I had Kaiser Permanente (an HMO) insurance with my previous employer. It’s not awesome insurance, but the price/value is great if you are healthy. Tip: If you’re leaving a job, check when your insurance ends and how much it would be to extend it through them. The whole “COBRA” thing only applies to companies that have 20 or more employees, so if you work for a small company all that great legislation that was put in place for equality and fairness or whatever, doesn’t apply to you! Yay! How interesting! So after you find out how much it will be, get some online quotes (eHealth is great for this) too. I ended up calling Kaiser and they asked how much my previous employer was going to charge if I continued through them for a few months and she informed me not to do that because the same coverage solo was actually cheaper! Remember a lot of insurance will let you set up auto-pay from a credit card. A great way to get mileage points!
#11. Use your new business credit card for ALL business related expenses
Then link it up to auto-pay the full statement balance on the due date from your business savings account. This will give you at least a month of float on your expenses. Example: I bought my monitor for $150 on October 4 with my CitiBusiness card, the statement date for that expense will be Oct 31, the due date will be Nov 21 and it will auto-deduct from my bank account. This also allows you to earn miles or rewards for all your business purchases and keep your money in your savings account for longer. Win/win.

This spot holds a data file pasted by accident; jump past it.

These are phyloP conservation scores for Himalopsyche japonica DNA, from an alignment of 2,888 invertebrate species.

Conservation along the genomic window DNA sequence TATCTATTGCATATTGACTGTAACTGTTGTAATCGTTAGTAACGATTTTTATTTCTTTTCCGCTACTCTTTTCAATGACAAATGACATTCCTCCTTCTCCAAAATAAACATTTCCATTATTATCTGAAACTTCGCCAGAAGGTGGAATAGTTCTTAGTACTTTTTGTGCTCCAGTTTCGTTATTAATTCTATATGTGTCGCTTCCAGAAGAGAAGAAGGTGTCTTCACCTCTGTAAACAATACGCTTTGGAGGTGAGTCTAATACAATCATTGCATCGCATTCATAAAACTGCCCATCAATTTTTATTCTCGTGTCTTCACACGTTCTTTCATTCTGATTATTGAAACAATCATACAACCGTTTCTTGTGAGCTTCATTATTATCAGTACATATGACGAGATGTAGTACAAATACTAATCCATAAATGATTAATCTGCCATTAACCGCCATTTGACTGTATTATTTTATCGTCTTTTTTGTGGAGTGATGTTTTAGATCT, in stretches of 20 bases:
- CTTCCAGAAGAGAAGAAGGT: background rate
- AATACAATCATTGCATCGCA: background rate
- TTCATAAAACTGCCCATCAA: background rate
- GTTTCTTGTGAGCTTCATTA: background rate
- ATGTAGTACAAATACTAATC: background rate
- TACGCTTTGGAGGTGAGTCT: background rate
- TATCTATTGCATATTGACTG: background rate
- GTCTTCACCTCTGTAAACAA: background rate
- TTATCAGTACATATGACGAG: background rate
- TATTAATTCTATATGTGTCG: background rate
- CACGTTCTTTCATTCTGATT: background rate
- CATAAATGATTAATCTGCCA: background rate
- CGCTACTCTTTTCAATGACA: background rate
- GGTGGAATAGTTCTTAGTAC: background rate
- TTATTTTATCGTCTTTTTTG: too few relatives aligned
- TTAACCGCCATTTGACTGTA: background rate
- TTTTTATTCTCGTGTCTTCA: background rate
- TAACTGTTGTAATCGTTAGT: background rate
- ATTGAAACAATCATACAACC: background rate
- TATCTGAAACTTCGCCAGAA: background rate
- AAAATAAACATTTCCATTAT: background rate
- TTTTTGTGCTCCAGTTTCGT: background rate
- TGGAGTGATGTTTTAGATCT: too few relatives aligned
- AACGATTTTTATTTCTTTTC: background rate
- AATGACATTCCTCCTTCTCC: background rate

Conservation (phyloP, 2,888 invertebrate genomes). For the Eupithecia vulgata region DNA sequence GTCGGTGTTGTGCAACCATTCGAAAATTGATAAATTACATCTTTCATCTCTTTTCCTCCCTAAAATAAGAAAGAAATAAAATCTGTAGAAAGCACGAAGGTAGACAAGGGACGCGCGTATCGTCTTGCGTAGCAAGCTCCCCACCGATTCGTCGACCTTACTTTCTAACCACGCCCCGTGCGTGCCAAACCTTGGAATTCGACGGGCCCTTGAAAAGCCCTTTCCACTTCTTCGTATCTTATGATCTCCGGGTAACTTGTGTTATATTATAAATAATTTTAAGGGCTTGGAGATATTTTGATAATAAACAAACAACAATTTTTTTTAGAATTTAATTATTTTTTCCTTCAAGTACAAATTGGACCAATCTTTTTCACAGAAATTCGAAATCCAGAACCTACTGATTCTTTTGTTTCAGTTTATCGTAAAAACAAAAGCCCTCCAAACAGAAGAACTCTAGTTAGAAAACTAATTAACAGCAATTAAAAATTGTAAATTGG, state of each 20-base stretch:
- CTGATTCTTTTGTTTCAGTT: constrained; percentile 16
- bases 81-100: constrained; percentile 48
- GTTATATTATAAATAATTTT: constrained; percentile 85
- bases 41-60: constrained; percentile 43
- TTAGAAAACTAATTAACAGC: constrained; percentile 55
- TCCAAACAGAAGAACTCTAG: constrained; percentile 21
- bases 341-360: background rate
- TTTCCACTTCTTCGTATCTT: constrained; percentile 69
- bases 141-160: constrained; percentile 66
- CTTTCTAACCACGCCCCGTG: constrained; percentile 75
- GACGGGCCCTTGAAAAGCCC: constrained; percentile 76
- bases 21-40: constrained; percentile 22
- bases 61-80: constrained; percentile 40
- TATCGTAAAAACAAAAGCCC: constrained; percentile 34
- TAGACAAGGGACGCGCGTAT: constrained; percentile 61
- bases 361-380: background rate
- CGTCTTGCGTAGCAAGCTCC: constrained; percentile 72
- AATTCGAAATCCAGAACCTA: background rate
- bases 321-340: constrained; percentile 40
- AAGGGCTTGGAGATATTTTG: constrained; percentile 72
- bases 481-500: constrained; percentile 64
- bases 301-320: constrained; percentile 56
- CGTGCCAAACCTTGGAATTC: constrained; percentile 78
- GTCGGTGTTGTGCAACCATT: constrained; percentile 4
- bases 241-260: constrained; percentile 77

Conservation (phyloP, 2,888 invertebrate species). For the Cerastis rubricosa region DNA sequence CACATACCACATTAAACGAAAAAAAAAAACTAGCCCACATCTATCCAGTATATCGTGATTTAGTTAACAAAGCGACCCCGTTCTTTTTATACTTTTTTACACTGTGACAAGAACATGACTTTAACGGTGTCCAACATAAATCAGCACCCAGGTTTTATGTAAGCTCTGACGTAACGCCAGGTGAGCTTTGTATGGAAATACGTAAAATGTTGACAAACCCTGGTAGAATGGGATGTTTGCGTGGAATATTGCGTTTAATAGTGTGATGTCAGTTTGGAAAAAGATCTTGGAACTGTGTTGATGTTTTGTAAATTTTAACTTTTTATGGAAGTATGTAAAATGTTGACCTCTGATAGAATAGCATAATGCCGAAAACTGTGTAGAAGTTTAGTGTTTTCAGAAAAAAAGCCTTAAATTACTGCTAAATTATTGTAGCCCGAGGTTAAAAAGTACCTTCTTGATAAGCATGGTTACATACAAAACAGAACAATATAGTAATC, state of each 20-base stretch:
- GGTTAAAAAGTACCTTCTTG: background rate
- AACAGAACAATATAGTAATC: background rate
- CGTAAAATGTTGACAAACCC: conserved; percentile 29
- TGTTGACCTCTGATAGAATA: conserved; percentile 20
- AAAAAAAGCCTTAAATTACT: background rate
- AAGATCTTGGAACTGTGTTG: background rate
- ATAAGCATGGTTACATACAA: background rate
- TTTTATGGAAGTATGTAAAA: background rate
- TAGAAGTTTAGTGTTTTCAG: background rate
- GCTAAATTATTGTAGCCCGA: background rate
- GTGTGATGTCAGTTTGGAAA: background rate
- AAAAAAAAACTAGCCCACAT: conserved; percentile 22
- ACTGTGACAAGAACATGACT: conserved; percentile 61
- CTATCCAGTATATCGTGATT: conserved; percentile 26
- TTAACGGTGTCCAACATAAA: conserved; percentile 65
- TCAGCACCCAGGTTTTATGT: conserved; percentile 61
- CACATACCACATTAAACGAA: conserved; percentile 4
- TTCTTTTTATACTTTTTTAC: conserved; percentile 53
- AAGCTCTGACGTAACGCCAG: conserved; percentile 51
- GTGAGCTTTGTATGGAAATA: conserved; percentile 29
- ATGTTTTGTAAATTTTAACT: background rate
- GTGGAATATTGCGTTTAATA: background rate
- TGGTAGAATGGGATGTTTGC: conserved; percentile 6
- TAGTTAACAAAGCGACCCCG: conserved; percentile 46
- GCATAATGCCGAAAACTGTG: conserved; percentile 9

#12. When you get paid, deposit it into your business checking
From there move it to savings or just deposit in savings. (Since I’m starting with client freelance work, I won’t be getting lots of checks. It will usually be large and infrequent, compared to if I was selling a product) so really I just wanted a Business Savings account until I found out that you can’t get a business savings account unless you already have a business checking account. Ha! From talking to a few other freelancers, they just deposit all incoming checks into one account (personal) and then have learned to deal with the feast/famine of invoicing and payment delay. While it doesn’t really matter where the money is “sitting” (it is all my money) I know for my own personality that I need the consistency of paying myself. So even if I make more money from one month to the next, I’ll be keeping it in business savings account and “paying” myself a consistent amount every month. I’m hoping this will also make it easier at tax time.